October is National Physical Therapy Month

Physical therapy is an excellent treatment option for managing pain. When you see a physical therapist for the first time the therapist will help you develop a treatment plan. The therapist will spend time asking you questions about your medical history, but this is not a one-sided interview. As the patient it is important for you to ask questions too so you understand the recovery process. The following questions were developed by the American Physical Therapy Association (APTA) to help you better understand your pain management options.

Pain Questions

  • Why do I have pain?
  • How long will it take me to heal from this injury (or surgery?)

Self Management Questions

  • What should I do?
  • Are there any activities that I should avoid?
  • How can I speed up the healing process?
  • Can I get back to doing what I did before my pain started?
  • Is there anything else I can do to feel better?

Medication Questions

If your doctor prescribes medications, these questions are good to ask.

  • Why are you giving me this medication? What will it do? How long do I need to take it?
  • What will happen if I take this medication? If I don’t take this medication?
  • Is this medication an opioid? Is there another medication I can take instead?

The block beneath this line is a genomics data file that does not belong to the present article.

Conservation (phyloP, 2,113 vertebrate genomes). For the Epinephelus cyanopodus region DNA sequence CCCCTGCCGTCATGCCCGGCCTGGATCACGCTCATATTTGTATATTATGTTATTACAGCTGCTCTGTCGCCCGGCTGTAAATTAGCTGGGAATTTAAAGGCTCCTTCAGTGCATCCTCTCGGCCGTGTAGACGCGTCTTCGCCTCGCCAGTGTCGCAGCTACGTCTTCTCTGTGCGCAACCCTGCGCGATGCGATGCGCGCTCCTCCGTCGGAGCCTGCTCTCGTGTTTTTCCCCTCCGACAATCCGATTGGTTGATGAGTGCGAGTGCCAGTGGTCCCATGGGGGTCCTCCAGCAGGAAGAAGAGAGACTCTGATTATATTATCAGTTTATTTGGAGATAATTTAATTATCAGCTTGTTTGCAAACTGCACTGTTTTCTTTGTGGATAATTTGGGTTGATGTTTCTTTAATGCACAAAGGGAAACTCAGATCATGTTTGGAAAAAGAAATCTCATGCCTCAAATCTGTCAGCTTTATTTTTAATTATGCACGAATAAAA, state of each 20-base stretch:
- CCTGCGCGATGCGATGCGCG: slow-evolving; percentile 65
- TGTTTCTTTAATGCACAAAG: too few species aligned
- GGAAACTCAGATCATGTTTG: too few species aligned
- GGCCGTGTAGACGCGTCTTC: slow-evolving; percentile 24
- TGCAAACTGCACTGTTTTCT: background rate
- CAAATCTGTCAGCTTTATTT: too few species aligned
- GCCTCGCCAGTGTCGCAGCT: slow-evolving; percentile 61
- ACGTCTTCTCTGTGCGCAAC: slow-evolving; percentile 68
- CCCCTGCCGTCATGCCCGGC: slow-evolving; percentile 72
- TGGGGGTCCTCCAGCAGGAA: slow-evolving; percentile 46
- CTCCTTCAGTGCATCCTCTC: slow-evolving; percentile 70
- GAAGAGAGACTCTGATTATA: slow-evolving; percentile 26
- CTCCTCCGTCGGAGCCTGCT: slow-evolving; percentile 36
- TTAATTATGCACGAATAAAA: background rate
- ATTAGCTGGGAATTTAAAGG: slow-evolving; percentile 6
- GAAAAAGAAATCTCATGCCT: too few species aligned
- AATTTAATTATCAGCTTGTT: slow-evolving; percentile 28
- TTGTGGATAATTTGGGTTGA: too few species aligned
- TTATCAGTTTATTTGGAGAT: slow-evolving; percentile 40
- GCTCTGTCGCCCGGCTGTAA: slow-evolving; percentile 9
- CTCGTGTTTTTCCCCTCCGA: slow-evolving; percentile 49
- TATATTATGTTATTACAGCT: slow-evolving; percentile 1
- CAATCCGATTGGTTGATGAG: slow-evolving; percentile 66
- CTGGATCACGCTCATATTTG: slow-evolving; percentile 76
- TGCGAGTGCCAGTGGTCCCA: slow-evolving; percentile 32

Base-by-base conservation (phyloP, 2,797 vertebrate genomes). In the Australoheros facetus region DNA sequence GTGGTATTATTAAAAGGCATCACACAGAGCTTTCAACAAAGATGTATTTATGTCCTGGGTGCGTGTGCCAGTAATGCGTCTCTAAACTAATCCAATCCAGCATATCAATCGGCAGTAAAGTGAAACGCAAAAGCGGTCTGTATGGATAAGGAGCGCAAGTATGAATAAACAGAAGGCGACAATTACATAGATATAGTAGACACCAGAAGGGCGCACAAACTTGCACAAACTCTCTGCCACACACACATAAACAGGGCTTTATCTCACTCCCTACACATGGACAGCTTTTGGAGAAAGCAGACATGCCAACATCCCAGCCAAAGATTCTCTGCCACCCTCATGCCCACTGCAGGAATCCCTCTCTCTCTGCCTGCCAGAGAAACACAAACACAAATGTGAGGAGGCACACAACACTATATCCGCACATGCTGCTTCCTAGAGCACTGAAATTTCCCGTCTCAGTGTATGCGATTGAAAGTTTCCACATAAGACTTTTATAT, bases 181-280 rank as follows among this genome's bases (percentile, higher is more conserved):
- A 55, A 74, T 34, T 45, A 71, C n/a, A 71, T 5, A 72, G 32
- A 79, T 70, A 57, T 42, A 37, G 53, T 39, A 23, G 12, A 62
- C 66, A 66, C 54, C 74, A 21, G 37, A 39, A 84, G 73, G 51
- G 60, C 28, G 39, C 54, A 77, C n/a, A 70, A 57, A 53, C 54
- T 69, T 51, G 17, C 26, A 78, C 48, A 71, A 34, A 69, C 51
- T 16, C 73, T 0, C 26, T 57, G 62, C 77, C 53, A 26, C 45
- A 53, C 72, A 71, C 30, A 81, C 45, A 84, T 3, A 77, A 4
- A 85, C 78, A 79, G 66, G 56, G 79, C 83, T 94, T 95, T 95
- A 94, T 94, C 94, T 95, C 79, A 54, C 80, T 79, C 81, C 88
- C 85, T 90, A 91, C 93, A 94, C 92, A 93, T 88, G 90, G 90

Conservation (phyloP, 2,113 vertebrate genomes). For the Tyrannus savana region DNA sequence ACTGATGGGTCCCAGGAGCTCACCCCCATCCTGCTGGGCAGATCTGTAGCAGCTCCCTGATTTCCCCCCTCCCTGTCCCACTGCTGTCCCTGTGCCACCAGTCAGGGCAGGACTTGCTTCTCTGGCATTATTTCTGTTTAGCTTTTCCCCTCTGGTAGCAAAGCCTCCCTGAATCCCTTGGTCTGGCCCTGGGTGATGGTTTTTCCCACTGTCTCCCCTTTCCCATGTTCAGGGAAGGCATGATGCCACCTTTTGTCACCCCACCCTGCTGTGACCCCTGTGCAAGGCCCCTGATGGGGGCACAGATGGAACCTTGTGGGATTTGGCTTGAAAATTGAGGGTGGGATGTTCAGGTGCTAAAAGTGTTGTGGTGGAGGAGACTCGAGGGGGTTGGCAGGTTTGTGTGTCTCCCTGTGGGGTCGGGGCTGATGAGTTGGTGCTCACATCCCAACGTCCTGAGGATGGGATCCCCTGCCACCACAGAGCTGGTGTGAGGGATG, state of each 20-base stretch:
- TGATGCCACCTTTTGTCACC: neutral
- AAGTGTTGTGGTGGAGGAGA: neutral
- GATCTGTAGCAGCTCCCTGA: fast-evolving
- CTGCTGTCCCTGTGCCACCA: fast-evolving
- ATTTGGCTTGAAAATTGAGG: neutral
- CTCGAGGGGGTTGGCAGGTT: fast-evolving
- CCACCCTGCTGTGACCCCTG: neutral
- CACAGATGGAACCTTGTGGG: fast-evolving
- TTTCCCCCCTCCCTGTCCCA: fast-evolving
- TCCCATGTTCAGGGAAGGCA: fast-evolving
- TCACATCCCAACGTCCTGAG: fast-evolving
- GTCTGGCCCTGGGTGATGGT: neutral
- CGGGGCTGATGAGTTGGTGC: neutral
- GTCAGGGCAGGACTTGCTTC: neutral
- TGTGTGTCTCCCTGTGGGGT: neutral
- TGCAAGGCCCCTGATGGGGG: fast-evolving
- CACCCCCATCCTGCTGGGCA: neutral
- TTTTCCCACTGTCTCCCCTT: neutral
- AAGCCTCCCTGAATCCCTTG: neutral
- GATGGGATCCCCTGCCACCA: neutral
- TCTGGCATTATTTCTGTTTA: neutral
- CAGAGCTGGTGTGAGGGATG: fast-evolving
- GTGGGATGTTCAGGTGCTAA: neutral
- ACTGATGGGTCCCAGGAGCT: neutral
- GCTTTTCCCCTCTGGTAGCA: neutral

• Are there other options, such as physical therapy treatment, that I can try instead of (or in addition to) this medication?

Asking questions will help you and your therapist to work together as a team to achieve your pain management goals.

Gender Differences Affect Running Biomechanics

That men and women are built differently is obvious. However, most people probably don’t know how these subtle differences affect sport performance.  This month we will look at the ways women are unique from men and how these differences affect running.

Differences in Body Structure

  • The female pelvis is wider than the male pelvis. This causes an increased angle at the knee, called a “Q angle.” This increased Q angle causes the ankle to roll more, a movement called pronation.

Image result for q angle

  • In general women have smaller and weaker muscles than men.